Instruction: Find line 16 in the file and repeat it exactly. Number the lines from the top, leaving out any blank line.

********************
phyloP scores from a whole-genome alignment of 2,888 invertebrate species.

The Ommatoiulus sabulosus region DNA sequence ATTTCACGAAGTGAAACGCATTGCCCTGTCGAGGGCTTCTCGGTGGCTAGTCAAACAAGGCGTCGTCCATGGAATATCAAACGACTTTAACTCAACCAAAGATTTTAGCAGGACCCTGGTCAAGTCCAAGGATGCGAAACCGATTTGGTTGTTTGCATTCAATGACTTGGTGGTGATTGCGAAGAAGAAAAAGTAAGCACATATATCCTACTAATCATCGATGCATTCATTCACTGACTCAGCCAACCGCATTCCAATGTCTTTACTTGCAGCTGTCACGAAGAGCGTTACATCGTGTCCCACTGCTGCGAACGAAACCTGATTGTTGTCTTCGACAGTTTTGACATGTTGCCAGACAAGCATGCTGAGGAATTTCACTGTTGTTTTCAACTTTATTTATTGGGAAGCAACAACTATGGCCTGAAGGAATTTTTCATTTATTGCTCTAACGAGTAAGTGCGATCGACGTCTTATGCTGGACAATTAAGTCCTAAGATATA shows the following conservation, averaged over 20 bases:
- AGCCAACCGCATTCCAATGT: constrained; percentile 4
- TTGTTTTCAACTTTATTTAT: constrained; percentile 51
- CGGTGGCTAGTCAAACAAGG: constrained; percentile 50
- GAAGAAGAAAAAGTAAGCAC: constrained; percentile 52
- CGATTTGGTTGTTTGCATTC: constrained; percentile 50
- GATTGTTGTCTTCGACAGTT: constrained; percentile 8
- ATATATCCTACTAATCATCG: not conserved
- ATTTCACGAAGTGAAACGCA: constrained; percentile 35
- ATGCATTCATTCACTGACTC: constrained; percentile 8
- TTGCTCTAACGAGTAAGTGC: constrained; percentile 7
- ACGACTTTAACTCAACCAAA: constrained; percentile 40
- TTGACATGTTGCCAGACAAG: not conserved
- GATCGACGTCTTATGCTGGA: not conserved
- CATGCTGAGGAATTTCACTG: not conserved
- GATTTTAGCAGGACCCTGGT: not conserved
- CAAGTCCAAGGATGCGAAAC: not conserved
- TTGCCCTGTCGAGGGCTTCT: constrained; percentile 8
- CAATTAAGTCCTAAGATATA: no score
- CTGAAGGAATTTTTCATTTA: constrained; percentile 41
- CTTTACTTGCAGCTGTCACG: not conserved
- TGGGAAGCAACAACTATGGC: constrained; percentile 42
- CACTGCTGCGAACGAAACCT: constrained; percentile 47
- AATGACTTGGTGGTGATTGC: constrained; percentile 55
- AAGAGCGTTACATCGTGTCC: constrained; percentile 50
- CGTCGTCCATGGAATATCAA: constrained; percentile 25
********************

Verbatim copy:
- CATGCTGAGGAATTTCACTG: not conserved